7. What is the essence of good typography?
This is a big question! Let’s discuss this in the show.
8. I’ve notice some common errors in the usage of punctuation marks in many designers’ work, such as using primes for quotation marks, hyphens to replace dashes, the overuse of colons. What are your comments on this phenomenon?
This is not only a typography problem, but language. One has to have an affinity to the language in order to do good typography. To what extent, I don’t know.
But, referring to the point I made earlier about the evolution of conventions (see 5 above), these conventions do change as well. As much as I dislike primes as quotation marks, hyphens as dashes, etc, this phenomenon does seem inevitable. Just like how we’re communicating here, via email. There’s no easy way to type curly apostrophes and proper dashes, and also depending on what software and hardware you use to view this message, some of these typographic niceties will get lost and become something else. Email is not a formal communication medium. Same for MSN messages, Facebook, SMS, or even blogs. The unrefined typography conveys the informality. And this proliferation of ‘informal media’, I think, is causing this phenomenon. People don’t have time to read anyway!
9. Do you consider the understanding of typographic tradition and history of typography critical for designers?
Yes, absolutely critical. Sadly not a lot of designers/students are interested, nor are they interested in reading in general. The evolution of typography, not just as pure aesthetic movements, but in relation to the technology, cultural, social and economic contexts, are really important. (I tend not to favour an art-historical approach in looking at typographic/design history.) How do we know where we stand if we don’t look back at where we came from?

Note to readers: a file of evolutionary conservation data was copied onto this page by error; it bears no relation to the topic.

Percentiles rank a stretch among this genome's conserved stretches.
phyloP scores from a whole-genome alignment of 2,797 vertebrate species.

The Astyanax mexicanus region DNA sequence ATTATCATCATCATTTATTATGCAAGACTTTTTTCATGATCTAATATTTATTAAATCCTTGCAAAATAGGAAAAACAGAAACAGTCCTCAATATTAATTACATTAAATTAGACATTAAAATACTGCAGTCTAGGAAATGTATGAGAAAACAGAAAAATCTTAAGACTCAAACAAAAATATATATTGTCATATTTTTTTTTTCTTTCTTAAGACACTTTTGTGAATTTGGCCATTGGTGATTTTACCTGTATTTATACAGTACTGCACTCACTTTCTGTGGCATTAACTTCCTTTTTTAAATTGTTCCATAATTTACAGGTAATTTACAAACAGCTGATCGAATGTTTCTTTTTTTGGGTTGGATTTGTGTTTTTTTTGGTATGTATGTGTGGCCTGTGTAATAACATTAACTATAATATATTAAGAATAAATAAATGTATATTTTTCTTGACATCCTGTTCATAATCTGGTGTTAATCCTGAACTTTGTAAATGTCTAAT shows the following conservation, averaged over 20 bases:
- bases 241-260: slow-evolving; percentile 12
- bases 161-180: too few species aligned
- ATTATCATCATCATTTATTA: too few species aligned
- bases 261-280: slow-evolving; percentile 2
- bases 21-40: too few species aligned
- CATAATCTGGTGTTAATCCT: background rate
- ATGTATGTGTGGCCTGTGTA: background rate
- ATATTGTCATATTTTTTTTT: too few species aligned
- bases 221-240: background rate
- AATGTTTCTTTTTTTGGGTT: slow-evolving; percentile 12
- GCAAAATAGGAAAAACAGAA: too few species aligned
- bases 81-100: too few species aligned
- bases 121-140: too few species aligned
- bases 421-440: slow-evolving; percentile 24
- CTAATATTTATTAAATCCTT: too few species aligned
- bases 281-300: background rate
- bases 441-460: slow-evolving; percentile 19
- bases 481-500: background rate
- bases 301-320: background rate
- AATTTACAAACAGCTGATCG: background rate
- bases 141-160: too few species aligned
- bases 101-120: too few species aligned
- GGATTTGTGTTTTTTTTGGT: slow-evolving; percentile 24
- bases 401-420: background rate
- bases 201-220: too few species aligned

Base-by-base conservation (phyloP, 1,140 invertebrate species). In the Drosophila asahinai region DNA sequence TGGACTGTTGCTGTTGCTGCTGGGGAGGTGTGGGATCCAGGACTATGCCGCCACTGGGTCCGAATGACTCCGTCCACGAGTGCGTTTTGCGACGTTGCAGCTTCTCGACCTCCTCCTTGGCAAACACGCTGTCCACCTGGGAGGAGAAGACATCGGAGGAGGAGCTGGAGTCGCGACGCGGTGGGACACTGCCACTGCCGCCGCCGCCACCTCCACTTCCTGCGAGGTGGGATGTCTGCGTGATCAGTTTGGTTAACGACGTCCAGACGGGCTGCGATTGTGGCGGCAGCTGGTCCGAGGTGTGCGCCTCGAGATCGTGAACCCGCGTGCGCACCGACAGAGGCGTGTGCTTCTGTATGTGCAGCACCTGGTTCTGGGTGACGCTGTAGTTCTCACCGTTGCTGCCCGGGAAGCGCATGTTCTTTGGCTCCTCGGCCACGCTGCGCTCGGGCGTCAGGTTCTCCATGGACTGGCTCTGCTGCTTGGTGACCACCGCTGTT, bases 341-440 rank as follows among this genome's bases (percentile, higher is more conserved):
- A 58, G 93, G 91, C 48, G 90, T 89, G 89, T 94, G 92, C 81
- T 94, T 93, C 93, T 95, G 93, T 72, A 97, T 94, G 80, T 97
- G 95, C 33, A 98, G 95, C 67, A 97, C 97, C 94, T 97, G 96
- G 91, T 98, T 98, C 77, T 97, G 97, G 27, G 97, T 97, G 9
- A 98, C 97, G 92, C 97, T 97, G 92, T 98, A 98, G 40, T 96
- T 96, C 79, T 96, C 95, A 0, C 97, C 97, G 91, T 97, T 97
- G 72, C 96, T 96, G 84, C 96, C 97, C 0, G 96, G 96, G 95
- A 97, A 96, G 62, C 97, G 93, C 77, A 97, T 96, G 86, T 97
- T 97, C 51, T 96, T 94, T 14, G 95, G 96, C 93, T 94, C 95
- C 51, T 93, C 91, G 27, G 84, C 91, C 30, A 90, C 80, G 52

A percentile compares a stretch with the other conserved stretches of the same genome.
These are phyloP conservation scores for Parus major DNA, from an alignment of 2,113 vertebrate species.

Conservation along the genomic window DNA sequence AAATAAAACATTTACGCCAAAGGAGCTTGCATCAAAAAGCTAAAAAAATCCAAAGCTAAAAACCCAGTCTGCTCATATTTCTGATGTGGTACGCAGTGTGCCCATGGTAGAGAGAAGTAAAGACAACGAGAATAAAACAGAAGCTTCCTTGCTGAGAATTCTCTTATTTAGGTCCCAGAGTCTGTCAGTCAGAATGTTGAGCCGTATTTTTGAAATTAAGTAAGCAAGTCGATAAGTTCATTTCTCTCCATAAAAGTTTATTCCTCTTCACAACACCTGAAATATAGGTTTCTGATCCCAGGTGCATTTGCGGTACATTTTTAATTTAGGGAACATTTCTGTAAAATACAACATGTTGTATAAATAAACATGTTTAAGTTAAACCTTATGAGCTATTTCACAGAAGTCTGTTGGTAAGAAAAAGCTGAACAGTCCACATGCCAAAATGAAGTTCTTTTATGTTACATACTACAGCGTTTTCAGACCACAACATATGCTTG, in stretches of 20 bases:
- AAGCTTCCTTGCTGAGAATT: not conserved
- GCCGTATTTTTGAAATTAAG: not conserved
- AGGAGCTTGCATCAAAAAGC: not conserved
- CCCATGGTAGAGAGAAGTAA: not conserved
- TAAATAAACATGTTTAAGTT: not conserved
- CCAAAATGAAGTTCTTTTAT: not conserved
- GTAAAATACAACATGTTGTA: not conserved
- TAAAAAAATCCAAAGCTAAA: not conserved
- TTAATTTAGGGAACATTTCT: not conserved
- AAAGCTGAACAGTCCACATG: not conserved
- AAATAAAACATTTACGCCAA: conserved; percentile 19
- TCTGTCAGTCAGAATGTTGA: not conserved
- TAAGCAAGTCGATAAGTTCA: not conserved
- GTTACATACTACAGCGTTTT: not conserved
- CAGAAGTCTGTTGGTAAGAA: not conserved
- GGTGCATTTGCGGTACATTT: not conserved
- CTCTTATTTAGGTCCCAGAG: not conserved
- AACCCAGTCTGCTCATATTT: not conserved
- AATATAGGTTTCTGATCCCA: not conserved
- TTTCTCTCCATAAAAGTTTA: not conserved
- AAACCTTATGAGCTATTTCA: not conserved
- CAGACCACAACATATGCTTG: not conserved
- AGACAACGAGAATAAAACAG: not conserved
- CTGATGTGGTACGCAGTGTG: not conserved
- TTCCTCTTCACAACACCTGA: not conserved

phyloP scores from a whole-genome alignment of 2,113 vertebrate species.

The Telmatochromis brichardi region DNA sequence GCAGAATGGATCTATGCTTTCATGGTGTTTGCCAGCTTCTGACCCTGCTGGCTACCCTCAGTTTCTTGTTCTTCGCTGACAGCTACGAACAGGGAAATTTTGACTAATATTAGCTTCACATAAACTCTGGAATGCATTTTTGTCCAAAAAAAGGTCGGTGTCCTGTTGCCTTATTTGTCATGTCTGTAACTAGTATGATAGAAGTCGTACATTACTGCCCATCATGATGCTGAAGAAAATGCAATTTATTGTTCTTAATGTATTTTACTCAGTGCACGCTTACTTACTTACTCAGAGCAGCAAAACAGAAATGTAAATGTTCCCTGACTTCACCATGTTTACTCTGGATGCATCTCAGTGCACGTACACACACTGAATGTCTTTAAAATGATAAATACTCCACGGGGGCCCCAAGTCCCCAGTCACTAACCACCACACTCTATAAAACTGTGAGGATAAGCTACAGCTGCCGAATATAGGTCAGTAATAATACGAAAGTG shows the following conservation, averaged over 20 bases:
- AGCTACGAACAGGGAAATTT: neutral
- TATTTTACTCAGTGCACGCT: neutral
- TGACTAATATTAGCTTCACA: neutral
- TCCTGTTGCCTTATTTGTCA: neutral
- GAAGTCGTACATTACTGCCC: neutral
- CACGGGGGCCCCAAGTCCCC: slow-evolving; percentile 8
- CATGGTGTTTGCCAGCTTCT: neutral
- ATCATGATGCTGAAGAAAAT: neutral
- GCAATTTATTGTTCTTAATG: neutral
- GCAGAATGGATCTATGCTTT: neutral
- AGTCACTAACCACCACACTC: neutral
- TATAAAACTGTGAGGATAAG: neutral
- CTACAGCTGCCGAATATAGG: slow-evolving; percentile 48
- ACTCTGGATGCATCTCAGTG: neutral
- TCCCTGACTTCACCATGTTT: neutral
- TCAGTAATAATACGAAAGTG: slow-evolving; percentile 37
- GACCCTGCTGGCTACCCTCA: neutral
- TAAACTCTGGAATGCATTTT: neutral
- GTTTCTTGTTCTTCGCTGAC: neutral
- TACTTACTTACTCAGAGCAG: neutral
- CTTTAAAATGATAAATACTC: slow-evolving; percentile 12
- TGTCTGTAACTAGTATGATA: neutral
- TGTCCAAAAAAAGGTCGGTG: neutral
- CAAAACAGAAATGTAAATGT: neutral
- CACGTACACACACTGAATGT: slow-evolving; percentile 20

10. Do you think design competitions which only honour expressive or experimental typography divert the essence of good typography?
Not necessarily. The expressive/emotive approach to typography is also very important, just that they communicate on a different level (viewed and read at the same time). No doubt it is an important part of our visual culture. It is still good to see designers pushing the boundaries of typography and to come up with new things.
11. Is post-modern typography just a revival of modern typography with digital manipulations?
Coming back to Hong Kong in mid-2006, I was surprised that ‘post-modern’ typography was (and is) still in vogue! As I student I was absolutely captivated by it, and although I’m on to something else now, I still admire what Weingart, Greimen, McCoy, Vanderlans, Carson, etc. did. It was absolutely necessary, and it provided alternative viewpoints of typography and raised many good questions. The worse thing is to see it merely as a style.
Whatever a designer produces (however small), ultimately reflects not his/her taste or aesthetic sense, but their believes and values as a designer. It’s easy to see when a piece of design only has seemingly beautiful form but not enough substance to substantiate it. Where does it come from? What is the intent? ‘Referenced’ designs are all too common in Hong Kong. There’s no honesty to the communication.